Major-General Charles and Caroline Luard were upstanding members of their community in Kent, England. Then, tragedy struck, robbing them of the life they had built and enjoyed together.
First, Caroline Luard was found murdered at a neighbour’s country home in Seal Chart, Kent. Just weeks later, Charles took his own life. And though there’s been much speculation, the case, widely known as the Seal Chart Murder, was never conclusively solved.
Charles Luard was a former military man, a golfer, and a local politician who had founded the Patriotic Party. Caroline Luard was a well-liked friend, neighbour, and frequent volunteer for charitable causes. The parents of two grown sons, the couple was settling into the golden years of their life. Their social standing, as upper class members of late Victorian society, made their untimely deaths particularly shocking and notable.
The series of events began on August 24, 1908, a typical summer’s day for 58-year-old Caroline and 69-year-old Charles. They left their home together, on foot; at 2:30 p.m. Charles was headed to the golf club to retrieve his clubs, while Caroline Luard was planning to enjoy some exercise before returning to the house for afternoon tea with a friend. At 3:00 p.m., they parted ways at a particular gate. She headed through the gate and down a path that would take her through the woods, past their neighbor’s mostly unused summerhouse, and back to their home. Charles travelled onward to the golf club.
Little did the couple know it would be the last time they ever bid each other farewell.
Various townspeople saw the Major-General over the next 35 minutes as he made his way to the club. At around 4:05 p.m., after leaving the club, the local vicar, driving in the opposite direction, promised him a ride home after completing an errand. The reverend made good on this word, driving by again and picking Charles up at 4:20 p.m. and depositing him at his home at 4:25 p.m.
Arriving at home, Charles was surprised to find Mrs. Stewart, the friend Caroline had promised to host for tea, waiting patiently for his wife’s return. Upon realizing Caroline was missing, Charles set off in search of her at 4:30 p.m. Forty-five minutes later, his search ended when he found her lifeless body on the veranda of their neighbour’s summerhouse.
Caroline Luard had been shot in the back of the head, twice, and her purse and rings were missing. No cartridges could be found; in fact, there was no evidence of the killer at all, save for a few footprints.
In the aftermath of Caroline’s murder, many strangers and self-proclaimed experts determined that Charles had killed his wife, despite his tight alibi. He could account for his whereabouts at 3:15 p.m., the estimated time of the murder based on the accounts of a neighbour and a gardener, both of whom heard three shots fired in the general direction of the summerhouse.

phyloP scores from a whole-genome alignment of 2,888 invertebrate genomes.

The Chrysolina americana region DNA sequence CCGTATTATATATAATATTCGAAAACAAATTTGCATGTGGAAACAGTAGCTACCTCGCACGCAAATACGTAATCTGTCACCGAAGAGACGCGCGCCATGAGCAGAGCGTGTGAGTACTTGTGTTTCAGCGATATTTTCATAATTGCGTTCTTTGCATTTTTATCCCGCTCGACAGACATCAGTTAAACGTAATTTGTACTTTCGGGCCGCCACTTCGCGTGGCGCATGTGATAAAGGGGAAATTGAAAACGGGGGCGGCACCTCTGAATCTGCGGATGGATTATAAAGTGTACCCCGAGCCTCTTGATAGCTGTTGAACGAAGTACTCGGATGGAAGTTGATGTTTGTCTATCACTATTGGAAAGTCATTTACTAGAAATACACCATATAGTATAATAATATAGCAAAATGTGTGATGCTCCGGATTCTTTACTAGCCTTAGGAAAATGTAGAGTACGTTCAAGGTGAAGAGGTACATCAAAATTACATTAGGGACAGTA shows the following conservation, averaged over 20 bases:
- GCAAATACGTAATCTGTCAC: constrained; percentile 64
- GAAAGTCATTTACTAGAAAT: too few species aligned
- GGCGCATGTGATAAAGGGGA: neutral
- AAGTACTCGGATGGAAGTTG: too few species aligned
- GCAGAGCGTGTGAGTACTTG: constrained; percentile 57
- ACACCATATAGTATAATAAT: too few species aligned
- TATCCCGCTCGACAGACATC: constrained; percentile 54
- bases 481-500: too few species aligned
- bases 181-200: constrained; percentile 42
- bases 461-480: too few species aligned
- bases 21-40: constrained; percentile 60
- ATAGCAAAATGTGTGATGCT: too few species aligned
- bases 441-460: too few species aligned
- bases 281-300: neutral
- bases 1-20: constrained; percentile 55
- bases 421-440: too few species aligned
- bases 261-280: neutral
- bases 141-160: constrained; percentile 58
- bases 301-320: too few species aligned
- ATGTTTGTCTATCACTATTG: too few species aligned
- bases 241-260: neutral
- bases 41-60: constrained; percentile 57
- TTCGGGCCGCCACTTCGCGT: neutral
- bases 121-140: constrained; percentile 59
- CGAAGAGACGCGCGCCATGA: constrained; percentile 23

Furthermore, the Major-General offered up all three of the revolvers he owned to the authorities, and none matched the bullet holes found in Caroline’s skull. Still, rumours proclaiming Charles’ guilt spread. Some believed that Caroline’s missing rings had in fact been taken by Charles, to throw police off of his trail. Soon, Charles was receiving hate mail from people vehemently accusing him of his wife’s murder.
As the days progressed with no new evidence leading to any likely suspect, Charles’ hope of finding Caroline’s killer dwindled. Devastated, and a pariah in his community, he put his home up for sale.
A member of Parliament, Colonel Warde, offered Charles a place to stay. On September 17, as soon as the official inquest had ended, Colonel Warde collected the Major-General and took him home. Additionally, the Luard’s son, stationed in South Africa, had finally gotten news of the family tragedy. He was en route to England to be with his father the following day.
On the morning of September 18, the day his son was due to arrive, Charles Luard woke up, showered, and walked to the local train station. There, he hid in the bushes beside the track, then committed suicide by jumping in front of a passing train. The General-Major met his tragic end less than a month after his wife met hers.
Luard’s suicide fanned the flames of the Seal Chart Murder mystery. In the ensuing years, investigators came to believe the crime was committed by someone Caroline Luard knew, rather than by a random passerby. They thought her rings had been taken in an attempt to mislead the authorities to the true motive of the murder.
In 1914, Sir Sidney Orme Rowan-Hamilton, who went on to serve as Chief Justice of Bermuda in the 1930s, wrote a book about the unsolved murder that explored this line of thinking. He put forth the notion that Caroline’s killer was a man named John Dickman. Dickman was sentenced to death in 1910 for murdering a man on a train. Roman-Hamilton asserted that Dickman was connected to Caroline Luard through an advertisement the former placed in The Times.
He believed that Caroline responded to John Dickman’s advertisement, asking for financial help, by sending him a check, which Dickman then forged, possibly by changing the amount. Upon discovering the forgery, Caroline Luard contacted the man and arranged to meet with him, without telling her husband. So the theory goes, Dickman then murdered Caroline at this meeting to cover his tracks.
This is just a theory, however, and has never been conclusively proven. To this day, the Seal Chart Murder case remains unsolved.
By: Elisabeth Tilstra (THE LINEUP)
This story was originally featured on The-Line-Up.com. The Lineup is the premier digital destination for fans of true crime, horror, the mysterious, and the paranormal.